Hey there, I'm the new WoW Moviewatch blogger since Moo unfortunately had to leave our hallowed halls. My first pick is a new film by Count Vrenna called Lingering Memory. The story follows a young Paladin's conflict with The Scourge at Caer Darrow. It's told without dialog or voiceover, with just a few titles by way of setup and some emotional music to carry the mood.

Count Vrenna asserts that this is his first time filming large battle scenes, but I wouldn't have guessed if he hadn't told me. The last scene showing rows of Death Knights -- including one of the Naaru, just like we find in Ebon Hold -- is chilling in its inevitability. Another scene I liked is where the hero confronts her fate and memories of her life flash before her eyes. It reminds me somewhat of Here Without You but without the love story. I've never quite gotten the hang of role playing but all these RP guilds making such cool recruitment videos sure make the idea tempting to try.

[Via WarcraftMovies.]

If you have any suggestions for WoW Moviewatch, you can mail them to us at machinima AT wowinsider DOT com.

Previously on Moviewatch ...

Filed under: Machinima, WoW Moviewatch

Breakfast Topic: The unsung NPC heroes

We all know the major NPCs of the World of Warcraft: Thrall, Jaina, Tyrande, Saurfang, and all the others that rule the cities, have won great battles, give out the most epic of quests, and all that good stuff. They have followings, sycophants, and all that. Life is good for them.

But what about the other guys? What about the NPCs that stay with us day after day or week after week, repairing our gear or giving us all the little simple quests that help us level up or get gold or just being a little bit of flavor while we're standing around looking pretty in our favorite capital city? I know I'm not the other one who has an NPC or two that he considers to be pretty awesome.

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Filed under: Analysis / Opinion, Breakfast Topics, Humor, Lore, NPCs

The future of trinkets

A little earlier, Eliah mentioned the world first M'uru kill by SK-Gaming. What caught my eye was a particular item that dropped off of the poor Naaru: The Shifting Naaru Sliver. This item doesn't yet appear on Wowhead or Wowdb quite yet, but the spell effect that accompanies it is.

It caught my attention because it made me think a little about future itemization. Most of the trinkets in Magisters' Terrace and the Sunwell Plateau have little effects that basically do the same things as other items, but they're done in slightly more interesting ways. There are a few that are almost entirely unique of course, but overall, they're just new ways to do old things. Personally, I adore it and can't wait to see Wrath trinkets and rings.

The Shifting Naaru Sliver in particular caught my attention, because the way it's phrased is so different from other On Use trinkets. It implies that only the caster of the buff gets that buff, so overall, it's the same as something like the Icon of the Silver Crescent. The spell is pretty unique though, so it might be an indication of more widespread applications of this sort of thing later. Being able to flesh out your spell/buff repertoire via a necklace or a ring would be pretty interesting! I suppose Leatherworking Drums do something similar, but this excites me a little more for some reason. Perhaps in Wrath raiding, we'll see people gearing up to complement their party's damage as well as their own moreso than we see currently, thanks to item buffs like these. We'll just have to wait and see.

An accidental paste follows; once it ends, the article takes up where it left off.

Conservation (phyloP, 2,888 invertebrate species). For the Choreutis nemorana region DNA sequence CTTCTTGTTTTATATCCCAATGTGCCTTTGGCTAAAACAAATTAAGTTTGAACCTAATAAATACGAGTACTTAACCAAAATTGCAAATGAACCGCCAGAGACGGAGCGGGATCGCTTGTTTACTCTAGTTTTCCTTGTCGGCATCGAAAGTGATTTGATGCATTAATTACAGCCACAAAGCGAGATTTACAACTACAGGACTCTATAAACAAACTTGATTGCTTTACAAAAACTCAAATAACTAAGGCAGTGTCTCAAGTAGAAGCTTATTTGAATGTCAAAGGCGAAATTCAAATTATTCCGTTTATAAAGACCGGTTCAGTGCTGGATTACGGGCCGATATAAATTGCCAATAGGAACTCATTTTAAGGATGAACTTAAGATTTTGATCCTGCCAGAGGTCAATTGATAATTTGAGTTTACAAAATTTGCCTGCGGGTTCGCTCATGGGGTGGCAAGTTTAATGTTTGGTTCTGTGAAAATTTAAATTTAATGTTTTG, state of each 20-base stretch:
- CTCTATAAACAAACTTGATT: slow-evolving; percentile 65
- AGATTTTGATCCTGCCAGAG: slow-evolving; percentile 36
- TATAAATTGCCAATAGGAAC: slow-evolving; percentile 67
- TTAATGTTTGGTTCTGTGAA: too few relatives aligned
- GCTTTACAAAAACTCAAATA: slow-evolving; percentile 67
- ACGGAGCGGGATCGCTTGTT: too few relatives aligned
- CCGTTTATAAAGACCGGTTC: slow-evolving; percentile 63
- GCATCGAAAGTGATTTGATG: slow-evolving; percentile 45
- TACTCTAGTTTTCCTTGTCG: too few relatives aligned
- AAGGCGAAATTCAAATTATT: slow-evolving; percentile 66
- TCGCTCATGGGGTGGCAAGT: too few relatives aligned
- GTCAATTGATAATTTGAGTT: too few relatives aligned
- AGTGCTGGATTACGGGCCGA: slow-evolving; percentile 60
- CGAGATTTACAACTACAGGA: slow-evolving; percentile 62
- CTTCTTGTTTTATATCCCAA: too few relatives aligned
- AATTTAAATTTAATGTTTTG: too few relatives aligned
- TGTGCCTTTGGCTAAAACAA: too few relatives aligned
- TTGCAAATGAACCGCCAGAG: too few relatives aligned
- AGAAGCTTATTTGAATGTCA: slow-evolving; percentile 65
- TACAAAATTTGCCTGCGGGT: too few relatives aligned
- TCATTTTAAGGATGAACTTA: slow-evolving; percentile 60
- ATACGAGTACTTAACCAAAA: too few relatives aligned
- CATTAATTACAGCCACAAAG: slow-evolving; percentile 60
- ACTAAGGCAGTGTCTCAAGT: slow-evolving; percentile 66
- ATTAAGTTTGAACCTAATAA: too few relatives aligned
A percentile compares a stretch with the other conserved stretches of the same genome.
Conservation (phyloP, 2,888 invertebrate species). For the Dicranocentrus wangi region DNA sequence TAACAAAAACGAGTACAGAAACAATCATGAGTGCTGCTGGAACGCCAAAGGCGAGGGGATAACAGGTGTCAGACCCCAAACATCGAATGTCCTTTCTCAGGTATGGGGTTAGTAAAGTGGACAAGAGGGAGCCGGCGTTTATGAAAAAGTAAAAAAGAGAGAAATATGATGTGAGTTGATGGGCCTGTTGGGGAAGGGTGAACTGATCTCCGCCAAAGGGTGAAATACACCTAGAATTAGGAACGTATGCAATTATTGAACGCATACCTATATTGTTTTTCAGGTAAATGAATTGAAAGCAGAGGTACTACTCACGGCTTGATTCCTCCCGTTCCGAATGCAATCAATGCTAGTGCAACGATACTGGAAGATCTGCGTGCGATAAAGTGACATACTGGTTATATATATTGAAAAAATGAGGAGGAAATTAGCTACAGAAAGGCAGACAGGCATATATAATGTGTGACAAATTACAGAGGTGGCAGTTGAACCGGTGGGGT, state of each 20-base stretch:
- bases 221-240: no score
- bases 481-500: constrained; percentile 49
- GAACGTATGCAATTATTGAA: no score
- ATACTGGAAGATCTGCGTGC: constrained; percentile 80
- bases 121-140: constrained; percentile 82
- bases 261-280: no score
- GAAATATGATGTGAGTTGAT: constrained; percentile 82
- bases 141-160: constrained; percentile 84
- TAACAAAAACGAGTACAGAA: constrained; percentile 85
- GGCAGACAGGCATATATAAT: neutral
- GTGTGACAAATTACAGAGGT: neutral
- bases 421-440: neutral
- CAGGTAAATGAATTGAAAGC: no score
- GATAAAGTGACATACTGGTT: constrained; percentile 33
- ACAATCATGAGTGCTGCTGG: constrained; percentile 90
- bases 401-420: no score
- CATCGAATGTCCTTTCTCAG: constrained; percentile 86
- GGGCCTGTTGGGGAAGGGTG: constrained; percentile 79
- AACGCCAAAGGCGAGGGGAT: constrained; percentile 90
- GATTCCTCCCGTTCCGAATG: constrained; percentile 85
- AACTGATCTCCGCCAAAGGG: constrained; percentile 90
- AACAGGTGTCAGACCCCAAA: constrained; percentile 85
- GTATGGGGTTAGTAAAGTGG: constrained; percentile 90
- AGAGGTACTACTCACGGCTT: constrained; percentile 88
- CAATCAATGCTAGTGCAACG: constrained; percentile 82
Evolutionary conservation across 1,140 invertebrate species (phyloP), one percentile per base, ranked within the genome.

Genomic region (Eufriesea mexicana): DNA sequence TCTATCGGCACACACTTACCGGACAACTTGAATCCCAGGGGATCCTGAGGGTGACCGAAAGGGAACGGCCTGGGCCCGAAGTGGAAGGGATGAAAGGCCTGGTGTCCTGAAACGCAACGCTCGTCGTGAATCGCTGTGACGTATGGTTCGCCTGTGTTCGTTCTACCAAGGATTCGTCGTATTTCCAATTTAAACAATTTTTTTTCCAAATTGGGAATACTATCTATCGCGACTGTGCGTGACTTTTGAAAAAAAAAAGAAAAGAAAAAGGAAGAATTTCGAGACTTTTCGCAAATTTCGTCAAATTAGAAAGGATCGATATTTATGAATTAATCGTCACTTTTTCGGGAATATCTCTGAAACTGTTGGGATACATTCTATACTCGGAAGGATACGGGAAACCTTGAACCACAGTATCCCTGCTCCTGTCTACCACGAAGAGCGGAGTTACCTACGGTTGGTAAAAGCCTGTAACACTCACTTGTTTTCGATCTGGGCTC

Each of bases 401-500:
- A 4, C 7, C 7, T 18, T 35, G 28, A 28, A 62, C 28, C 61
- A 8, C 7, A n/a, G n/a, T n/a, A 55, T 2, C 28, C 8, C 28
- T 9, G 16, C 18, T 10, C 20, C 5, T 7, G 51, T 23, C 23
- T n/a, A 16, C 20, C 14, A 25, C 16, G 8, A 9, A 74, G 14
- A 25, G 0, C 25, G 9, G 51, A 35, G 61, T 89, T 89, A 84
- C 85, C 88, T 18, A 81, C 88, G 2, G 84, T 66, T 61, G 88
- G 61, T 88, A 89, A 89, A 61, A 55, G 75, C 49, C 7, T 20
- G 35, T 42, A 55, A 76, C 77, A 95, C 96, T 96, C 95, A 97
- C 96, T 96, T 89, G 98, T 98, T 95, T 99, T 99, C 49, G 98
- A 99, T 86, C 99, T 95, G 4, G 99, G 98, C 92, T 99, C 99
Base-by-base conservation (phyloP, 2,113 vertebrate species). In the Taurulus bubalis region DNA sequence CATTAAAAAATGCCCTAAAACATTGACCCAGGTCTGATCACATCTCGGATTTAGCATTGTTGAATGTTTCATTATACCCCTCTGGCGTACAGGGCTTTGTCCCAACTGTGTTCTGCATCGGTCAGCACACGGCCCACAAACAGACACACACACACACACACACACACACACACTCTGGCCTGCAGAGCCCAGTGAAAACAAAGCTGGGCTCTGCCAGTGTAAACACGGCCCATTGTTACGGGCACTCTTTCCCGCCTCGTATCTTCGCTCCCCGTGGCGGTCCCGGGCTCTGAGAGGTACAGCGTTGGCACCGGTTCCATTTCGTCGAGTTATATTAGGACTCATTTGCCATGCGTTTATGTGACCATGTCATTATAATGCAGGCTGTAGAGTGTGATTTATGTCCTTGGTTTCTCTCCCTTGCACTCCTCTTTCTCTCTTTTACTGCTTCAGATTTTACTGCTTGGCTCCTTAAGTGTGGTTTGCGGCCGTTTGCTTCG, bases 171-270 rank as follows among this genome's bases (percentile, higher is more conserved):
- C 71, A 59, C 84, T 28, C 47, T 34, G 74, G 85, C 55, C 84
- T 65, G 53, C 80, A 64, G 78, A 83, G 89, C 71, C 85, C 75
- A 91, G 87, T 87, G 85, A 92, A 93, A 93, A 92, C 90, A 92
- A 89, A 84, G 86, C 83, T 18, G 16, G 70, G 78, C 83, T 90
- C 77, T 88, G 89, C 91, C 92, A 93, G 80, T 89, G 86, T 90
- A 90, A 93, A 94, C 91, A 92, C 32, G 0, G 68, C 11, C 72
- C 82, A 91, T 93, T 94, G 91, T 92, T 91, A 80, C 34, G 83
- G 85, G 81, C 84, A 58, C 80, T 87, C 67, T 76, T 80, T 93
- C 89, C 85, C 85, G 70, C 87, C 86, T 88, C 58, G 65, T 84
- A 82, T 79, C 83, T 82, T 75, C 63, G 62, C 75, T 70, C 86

Filed under: Leatherworking, Analysis / Opinion, Odds and ends, Raiding, Buffs, Wrath of the Lich King

Know Your Lore: Oshu'gun

Oshu'gun, the largest known diamond in the universe, means many things to many people. To the ethereals of the Consortium, Oshu'gun means profit. To the Orcs of old, it was holy ground. To the Draenei and the Naaru, Oshu'gun is a transdimensional spaceship that was used to save a dying race from their doomed homeworld which had been overrun by demons. Sweet.

We all know, or should know, the story of the Draenei by now. It's been beaten into our heads in many different ways in the World of Warcraft. If you don't know the story, let me sum it up for you: About 25,000 years ago, Velen, Archimonde, and Kil'jaeden were the top cats of a race called the Eredar. Sargeras approached them with promises of power and whatever else, with a hidden malicious intent. Archimonde and Kil'jaeden jumped on it, but Velen, being a prophet, had bad feelings about the arrangement. He and those loyal to him avoided falling into the grasp of the Destroyer of Worlds until a savior(...sort of) in the form of K'ure came along. K'ure explained the nature of the Naaru to the Prophet, and Velen gathered the Eredar loyal to him. They loaded up into a ship(later named Oshu'gun by the orcs) and escaped Argus, taking the name "draenei" meaning "exiled ones" in the language of the Eredar.

They rocketed around space for awhile, all was good. Then they crashed on some random planet. That's okay though, it was a pretty cool planet so they decided to name it after themselves. They named it 'Draenor' which translates to "Exile's Refuge." It beats me how 'or' means 'refuge' but who am I to question galactic fantasy languages? When Oshu'gun crashed, the Naaru that dwelled within and powered the vessel were severely damaged or outright killed. K'ure was severely wounded and still dwells within the vessel, sitting on the brink between life and death. D'ore, the other Naaru involved in the crash, died on impact. He was relocated to the area now known as Auchindoun and buried there, the first to be buried in the area later known as the Auchenai Crypts.

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Filed under: The Burning Crusade, Lore, Know your Lore

M'uru is Missing: What it may mean for the future of Warcraft lore